I am so afraid. I cry and cry over this decision. I do not want to be the "oral mom". I do NOT want to sacrifice Miss Kat's happiness for speech. I just want to give her every opportunity and to follow her lead, and now, I fear her path has taken us to oral school. Ugh, things were so easy when she only wanted ASL.

I know that she will forever need ASL. She will need to use interpreters, probably in school and in "real life". In fact, some day she may go back to using ASL only, and perhaps take off her CI. And for this reason, we will continue to use ASL in our home, community and church. She needs to continue to gain fluency in ASL, it is her first language and it will be part of her forever. I hope that the Deaf community will continue to help our family raise a bilingual child.

All I want is that when she comes to me as an adult, I can look her in the eyes and tell her that I gave her everything. I gave her the chance to be successful. I gave her every opportunity and tool I could, and that I followed her lead.

Monday, February 9, 2009

New Language

I just wrote up a little list of Miss Kat's receptive words for her IEP. She now has 86 confirmed, receptive words. When I write down words, I am very cautious. I only count words that I have seen her understand in casual language (open set) and multiple time. I don't count guessing, or words that she gets only sometimes, or the ones we use in her closed set therapy sessions.

So, pre-implant she had 38. (See http://misskatsmom.blogspot.com/2008/10/miss-kats-spoken-language.html) Today her total is 88!!!! That is almost 50 words in two months!!!!!


Friday, February 6, 2009


I have a few different things to share about the last few days and Miss Kat's life and progress.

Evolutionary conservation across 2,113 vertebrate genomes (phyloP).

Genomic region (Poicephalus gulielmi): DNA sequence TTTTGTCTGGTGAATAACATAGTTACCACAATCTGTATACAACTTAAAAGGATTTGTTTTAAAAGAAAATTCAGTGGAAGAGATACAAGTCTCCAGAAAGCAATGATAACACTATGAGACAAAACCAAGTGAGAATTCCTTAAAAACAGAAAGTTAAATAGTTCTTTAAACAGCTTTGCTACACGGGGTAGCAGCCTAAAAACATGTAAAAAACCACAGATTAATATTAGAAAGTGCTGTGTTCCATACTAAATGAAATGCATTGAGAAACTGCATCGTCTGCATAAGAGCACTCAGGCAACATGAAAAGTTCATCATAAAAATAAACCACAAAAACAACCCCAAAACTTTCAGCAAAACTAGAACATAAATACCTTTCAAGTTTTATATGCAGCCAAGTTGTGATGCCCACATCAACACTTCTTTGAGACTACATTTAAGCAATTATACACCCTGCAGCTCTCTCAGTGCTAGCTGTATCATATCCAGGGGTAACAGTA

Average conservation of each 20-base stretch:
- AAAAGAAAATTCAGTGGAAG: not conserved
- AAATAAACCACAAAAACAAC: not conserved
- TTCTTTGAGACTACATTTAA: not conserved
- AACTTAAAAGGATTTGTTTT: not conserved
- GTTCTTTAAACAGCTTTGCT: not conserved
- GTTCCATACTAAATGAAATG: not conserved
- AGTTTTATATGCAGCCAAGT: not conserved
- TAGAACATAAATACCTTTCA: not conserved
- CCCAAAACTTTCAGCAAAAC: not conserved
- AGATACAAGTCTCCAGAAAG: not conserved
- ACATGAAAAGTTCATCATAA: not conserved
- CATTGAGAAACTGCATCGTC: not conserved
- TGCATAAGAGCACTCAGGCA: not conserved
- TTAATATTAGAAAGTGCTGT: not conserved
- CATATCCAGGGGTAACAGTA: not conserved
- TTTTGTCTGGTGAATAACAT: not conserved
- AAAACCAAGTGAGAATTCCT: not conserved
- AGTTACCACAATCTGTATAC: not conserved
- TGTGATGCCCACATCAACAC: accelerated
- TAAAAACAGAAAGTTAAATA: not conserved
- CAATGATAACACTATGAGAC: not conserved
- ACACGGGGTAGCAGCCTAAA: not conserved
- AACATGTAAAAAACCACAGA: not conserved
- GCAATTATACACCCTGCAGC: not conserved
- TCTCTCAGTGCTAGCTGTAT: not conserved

1. I think Miss Kat needs a new MAP. Today at speech she seemed to not be hearing as well as she has been. She mixed up her "ooo" and "mmmm" sounds. Plus, she was sure that "boot" and "boat" were the same. No matter how many times we showed and repeated she had trouble and at one point she even told said "They are the same". I don't know how to know if this is a listening issue or a MAP issue.

2. We are having another IEP meeting for Miss Kat, this Tuesday. I doubt anything will change, but I am going to get the reasons for her denial of services, in writing, so I can start "due process".

3. Today, Miss Kat was watching a little movie on Daddy's iPod. (Ducktales, I believe) In the past she has watched shows that are practically silent, such as old Chip and Dales or Tom and Jerry. But today the movie was quite "talky" and I got upset that she was watching it silently. I asked Daddy what the point of giving her movies that talk if she won't be able to listen to them. So he suggested we go and get her some headphones! We placed them over her head and she loved them! I love seeing her little light flash as she watches the movie. I don't think she will be letting us have silence anymore!